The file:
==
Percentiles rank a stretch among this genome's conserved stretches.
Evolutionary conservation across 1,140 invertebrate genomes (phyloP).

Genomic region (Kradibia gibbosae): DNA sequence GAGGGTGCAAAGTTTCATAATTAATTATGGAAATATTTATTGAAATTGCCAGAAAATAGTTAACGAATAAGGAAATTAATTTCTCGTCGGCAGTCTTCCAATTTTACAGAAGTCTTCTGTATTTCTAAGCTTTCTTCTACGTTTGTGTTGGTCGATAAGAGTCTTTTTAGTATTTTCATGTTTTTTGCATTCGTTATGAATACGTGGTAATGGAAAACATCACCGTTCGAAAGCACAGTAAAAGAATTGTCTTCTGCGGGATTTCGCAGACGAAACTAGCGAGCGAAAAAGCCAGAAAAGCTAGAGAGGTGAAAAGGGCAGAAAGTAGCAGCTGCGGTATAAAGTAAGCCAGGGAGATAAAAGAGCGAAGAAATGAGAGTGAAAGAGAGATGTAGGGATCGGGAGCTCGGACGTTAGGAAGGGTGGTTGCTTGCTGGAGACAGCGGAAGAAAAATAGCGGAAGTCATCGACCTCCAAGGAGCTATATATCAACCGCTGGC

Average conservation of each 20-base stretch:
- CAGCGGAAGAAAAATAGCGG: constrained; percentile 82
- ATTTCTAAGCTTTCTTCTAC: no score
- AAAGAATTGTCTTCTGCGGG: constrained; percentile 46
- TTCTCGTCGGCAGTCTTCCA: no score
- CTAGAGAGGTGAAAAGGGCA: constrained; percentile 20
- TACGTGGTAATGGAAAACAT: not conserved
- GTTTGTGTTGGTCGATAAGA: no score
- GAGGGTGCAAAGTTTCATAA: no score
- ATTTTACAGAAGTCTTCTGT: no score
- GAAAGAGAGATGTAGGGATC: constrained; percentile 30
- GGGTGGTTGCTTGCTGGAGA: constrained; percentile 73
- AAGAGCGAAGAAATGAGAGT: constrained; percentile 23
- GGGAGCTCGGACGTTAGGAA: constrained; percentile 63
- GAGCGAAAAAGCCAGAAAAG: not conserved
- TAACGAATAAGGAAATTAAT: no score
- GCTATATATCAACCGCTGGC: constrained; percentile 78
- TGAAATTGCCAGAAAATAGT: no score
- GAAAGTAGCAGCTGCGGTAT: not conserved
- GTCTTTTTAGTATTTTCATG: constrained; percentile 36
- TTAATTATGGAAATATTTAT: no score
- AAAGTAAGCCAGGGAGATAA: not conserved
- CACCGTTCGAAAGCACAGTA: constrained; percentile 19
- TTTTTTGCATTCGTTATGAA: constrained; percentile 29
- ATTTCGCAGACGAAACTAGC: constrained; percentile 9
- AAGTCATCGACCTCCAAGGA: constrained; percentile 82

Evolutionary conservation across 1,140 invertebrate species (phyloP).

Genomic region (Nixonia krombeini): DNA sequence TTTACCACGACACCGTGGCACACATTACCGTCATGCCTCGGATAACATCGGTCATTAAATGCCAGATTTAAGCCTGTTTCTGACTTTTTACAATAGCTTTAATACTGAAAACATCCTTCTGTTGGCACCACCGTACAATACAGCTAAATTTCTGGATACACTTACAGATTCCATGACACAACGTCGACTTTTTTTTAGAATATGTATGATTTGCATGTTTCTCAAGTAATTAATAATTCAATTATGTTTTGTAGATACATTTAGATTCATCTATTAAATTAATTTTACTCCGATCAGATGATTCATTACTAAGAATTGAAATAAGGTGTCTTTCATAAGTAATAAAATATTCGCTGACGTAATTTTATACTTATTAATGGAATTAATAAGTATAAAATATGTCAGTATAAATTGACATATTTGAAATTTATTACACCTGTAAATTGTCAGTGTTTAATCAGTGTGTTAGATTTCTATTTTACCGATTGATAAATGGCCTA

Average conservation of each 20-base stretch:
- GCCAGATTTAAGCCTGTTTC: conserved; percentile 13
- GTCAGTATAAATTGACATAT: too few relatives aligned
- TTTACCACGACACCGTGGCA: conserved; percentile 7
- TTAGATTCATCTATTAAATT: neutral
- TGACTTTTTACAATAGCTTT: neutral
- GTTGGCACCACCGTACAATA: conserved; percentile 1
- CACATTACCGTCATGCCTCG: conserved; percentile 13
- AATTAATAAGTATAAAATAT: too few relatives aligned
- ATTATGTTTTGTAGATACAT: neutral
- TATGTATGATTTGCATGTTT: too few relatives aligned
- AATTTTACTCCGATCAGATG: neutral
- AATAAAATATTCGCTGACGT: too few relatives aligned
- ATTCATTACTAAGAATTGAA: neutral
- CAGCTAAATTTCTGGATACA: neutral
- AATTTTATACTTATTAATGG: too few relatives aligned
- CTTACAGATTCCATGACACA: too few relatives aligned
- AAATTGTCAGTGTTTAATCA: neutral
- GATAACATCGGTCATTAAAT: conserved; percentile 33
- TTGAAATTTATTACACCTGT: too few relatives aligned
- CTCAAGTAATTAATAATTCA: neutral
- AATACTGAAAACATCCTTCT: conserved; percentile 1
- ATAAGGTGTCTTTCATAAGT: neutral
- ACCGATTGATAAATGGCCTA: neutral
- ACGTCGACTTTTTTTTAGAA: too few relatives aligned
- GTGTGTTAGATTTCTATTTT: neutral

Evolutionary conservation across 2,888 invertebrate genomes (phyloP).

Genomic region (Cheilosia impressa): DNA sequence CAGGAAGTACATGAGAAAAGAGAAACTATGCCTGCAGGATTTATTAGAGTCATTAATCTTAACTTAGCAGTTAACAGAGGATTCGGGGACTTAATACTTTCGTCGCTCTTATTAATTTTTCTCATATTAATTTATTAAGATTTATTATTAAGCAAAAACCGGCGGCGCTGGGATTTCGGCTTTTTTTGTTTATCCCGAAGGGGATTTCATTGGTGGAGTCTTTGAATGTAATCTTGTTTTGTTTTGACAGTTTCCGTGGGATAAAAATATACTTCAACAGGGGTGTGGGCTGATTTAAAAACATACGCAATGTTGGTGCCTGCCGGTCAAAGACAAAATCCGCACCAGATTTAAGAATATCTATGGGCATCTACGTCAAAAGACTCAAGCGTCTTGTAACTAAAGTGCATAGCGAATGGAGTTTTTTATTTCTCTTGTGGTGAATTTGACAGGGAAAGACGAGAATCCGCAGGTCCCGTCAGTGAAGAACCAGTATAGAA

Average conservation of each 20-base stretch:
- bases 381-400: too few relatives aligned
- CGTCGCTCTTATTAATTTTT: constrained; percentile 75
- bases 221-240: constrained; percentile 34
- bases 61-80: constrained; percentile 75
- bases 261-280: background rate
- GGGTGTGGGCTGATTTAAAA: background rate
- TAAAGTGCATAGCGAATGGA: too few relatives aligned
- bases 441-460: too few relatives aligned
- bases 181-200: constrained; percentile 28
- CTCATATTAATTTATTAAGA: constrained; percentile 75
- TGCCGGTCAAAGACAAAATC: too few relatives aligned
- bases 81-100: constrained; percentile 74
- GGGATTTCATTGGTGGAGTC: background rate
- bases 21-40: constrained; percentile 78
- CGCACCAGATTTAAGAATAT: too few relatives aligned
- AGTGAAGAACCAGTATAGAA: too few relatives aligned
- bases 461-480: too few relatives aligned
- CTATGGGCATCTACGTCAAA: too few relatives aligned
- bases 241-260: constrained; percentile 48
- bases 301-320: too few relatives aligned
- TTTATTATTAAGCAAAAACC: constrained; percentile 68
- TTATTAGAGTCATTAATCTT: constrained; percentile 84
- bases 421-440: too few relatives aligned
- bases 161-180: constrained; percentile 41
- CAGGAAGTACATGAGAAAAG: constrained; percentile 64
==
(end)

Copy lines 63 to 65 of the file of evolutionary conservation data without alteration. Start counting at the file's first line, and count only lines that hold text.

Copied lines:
- bases 221-240: constrained; percentile 34
- bases 61-80: constrained; percentile 75
- bases 261-280: background rate